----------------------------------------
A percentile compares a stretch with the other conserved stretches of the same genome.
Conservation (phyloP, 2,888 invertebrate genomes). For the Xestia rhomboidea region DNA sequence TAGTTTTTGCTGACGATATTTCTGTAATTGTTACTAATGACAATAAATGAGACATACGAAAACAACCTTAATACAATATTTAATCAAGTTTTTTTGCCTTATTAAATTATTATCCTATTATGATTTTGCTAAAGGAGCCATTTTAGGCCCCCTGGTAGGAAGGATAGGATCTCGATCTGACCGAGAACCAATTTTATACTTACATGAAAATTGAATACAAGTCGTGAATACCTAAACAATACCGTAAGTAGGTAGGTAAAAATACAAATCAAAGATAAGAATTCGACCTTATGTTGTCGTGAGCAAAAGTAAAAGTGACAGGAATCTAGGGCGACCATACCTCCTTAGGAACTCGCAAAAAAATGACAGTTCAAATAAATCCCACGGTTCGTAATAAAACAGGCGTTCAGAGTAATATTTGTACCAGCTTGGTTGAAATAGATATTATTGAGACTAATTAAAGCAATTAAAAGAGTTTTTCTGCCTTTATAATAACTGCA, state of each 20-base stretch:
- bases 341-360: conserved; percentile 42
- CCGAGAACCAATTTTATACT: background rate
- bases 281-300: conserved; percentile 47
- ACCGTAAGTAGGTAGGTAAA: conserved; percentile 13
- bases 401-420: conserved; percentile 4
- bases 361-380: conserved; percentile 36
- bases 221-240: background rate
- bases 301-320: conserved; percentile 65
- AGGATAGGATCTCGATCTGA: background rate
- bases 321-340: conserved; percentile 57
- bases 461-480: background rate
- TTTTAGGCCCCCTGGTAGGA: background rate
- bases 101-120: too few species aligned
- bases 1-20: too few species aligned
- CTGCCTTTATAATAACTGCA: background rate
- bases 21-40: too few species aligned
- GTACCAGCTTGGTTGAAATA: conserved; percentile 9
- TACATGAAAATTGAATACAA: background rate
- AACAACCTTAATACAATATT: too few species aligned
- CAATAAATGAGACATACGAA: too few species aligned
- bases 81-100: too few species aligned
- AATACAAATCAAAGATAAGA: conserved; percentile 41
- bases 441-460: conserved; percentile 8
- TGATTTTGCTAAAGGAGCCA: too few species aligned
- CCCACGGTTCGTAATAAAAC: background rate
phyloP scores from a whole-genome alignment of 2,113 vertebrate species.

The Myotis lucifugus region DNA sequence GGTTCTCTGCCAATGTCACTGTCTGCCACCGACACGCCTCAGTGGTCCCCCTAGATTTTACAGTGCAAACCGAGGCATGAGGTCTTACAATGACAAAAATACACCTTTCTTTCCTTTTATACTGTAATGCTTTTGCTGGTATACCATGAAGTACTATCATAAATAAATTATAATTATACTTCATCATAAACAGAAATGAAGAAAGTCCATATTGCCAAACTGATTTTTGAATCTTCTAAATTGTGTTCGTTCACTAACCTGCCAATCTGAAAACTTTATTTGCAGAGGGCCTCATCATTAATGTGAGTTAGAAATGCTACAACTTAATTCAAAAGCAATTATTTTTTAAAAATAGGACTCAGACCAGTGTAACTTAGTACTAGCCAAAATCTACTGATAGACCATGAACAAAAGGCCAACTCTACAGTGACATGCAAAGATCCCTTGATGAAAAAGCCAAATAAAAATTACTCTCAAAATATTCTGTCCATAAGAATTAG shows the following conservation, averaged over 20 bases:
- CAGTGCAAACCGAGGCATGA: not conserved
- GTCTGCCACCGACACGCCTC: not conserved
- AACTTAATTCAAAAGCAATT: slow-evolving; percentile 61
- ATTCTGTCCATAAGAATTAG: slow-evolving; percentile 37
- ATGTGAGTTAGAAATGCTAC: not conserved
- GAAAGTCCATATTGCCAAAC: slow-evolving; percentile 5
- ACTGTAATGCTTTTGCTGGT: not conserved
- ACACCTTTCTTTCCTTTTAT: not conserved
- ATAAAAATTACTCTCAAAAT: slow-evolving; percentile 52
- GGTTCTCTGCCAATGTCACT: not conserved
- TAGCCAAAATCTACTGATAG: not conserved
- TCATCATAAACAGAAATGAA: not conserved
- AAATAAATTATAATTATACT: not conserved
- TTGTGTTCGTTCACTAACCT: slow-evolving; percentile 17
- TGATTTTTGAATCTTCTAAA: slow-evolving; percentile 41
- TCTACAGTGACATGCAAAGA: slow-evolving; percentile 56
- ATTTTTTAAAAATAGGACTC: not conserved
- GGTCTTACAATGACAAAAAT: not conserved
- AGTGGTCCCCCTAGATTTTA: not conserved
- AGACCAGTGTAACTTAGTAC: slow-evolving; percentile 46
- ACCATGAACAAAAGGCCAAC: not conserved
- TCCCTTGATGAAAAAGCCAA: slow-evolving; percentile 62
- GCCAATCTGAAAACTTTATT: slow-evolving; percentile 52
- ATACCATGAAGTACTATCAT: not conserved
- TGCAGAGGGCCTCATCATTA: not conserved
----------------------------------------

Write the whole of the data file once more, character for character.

A percentile compares a stretch with the other conserved stretches of the same genome.
Conservation (phyloP, 2,888 invertebrate genomes). For the Xestia rhomboidea region DNA sequence TAGTTTTTGCTGACGATATTTCTGTAATTGTTACTAATGACAATAAATGAGACATACGAAAACAACCTTAATACAATATTTAATCAAGTTTTTTTGCCTTATTAAATTATTATCCTATTATGATTTTGCTAAAGGAGCCATTTTAGGCCCCCTGGTAGGAAGGATAGGATCTCGATCTGACCGAGAACCAATTTTATACTTACATGAAAATTGAATACAAGTCGTGAATACCTAAACAATACCGTAAGTAGGTAGGTAAAAATACAAATCAAAGATAAGAATTCGACCTTATGTTGTCGTGAGCAAAAGTAAAAGTGACAGGAATCTAGGGCGACCATACCTCCTTAGGAACTCGCAAAAAAATGACAGTTCAAATAAATCCCACGGTTCGTAATAAAACAGGCGTTCAGAGTAATATTTGTACCAGCTTGGTTGAAATAGATATTATTGAGACTAATTAAAGCAATTAAAAGAGTTTTTCTGCCTTTATAATAACTGCA, state of each 20-base stretch:
- bases 341-360: conserved; percentile 42
- CCGAGAACCAATTTTATACT: background rate
- bases 281-300: conserved; percentile 47
- ACCGTAAGTAGGTAGGTAAA: conserved; percentile 13
- bases 401-420: conserved; percentile 4
- bases 361-380: conserved; percentile 36
- bases 221-240: background rate
- bases 301-320: conserved; percentile 65
- AGGATAGGATCTCGATCTGA: background rate
- bases 321-340: conserved; percentile 57
- bases 461-480: background rate
- TTTTAGGCCCCCTGGTAGGA: background rate
- bases 101-120: too few species aligned
- bases 1-20: too few species aligned
- CTGCCTTTATAATAACTGCA: background rate
- bases 21-40: too few species aligned
- GTACCAGCTTGGTTGAAATA: conserved; percentile 9
- TACATGAAAATTGAATACAA: background rate
- AACAACCTTAATACAATATT: too few species aligned
- CAATAAATGAGACATACGAA: too few species aligned
- bases 81-100: too few species aligned
- AATACAAATCAAAGATAAGA: conserved; percentile 41
- bases 441-460: conserved; percentile 8
- TGATTTTGCTAAAGGAGCCA: too few species aligned
- CCCACGGTTCGTAATAAAAC: background rate
phyloP scores from a whole-genome alignment of 2,113 vertebrate species.

The Myotis lucifugus region DNA sequence GGTTCTCTGCCAATGTCACTGTCTGCCACCGACACGCCTCAGTGGTCCCCCTAGATTTTACAGTGCAAACCGAGGCATGAGGTCTTACAATGACAAAAATACACCTTTCTTTCCTTTTATACTGTAATGCTTTTGCTGGTATACCATGAAGTACTATCATAAATAAATTATAATTATACTTCATCATAAACAGAAATGAAGAAAGTCCATATTGCCAAACTGATTTTTGAATCTTCTAAATTGTGTTCGTTCACTAACCTGCCAATCTGAAAACTTTATTTGCAGAGGGCCTCATCATTAATGTGAGTTAGAAATGCTACAACTTAATTCAAAAGCAATTATTTTTTAAAAATAGGACTCAGACCAGTGTAACTTAGTACTAGCCAAAATCTACTGATAGACCATGAACAAAAGGCCAACTCTACAGTGACATGCAAAGATCCCTTGATGAAAAAGCCAAATAAAAATTACTCTCAAAATATTCTGTCCATAAGAATTAG shows the following conservation, averaged over 20 bases:
- CAGTGCAAACCGAGGCATGA: not conserved
- GTCTGCCACCGACACGCCTC: not conserved
- AACTTAATTCAAAAGCAATT: slow-evolving; percentile 61
- ATTCTGTCCATAAGAATTAG: slow-evolving; percentile 37
- ATGTGAGTTAGAAATGCTAC: not conserved
- GAAAGTCCATATTGCCAAAC: slow-evolving; percentile 5
- ACTGTAATGCTTTTGCTGGT: not conserved
- ACACCTTTCTTTCCTTTTAT: not conserved
- ATAAAAATTACTCTCAAAAT: slow-evolving; percentile 52
- GGTTCTCTGCCAATGTCACT: not conserved
- TAGCCAAAATCTACTGATAG: not conserved
- TCATCATAAACAGAAATGAA: not conserved
- AAATAAATTATAATTATACT: not conserved
- TTGTGTTCGTTCACTAACCT: slow-evolving; percentile 17
- TGATTTTTGAATCTTCTAAA: slow-evolving; percentile 41
- TCTACAGTGACATGCAAAGA: slow-evolving; percentile 56
- ATTTTTTAAAAATAGGACTC: not conserved
- GGTCTTACAATGACAAAAAT: not conserved
- AGTGGTCCCCCTAGATTTTA: not conserved
- AGACCAGTGTAACTTAGTAC: slow-evolving; percentile 46
- ACCATGAACAAAAGGCCAAC: not conserved
- TCCCTTGATGAAAAAGCCAA: slow-evolving; percentile 62
- GCCAATCTGAAAACTTTATT: slow-evolving; percentile 52
- ATACCATGAAGTACTATCAT: not conserved
- TGCAGAGGGCCTCATCATTA: not conserved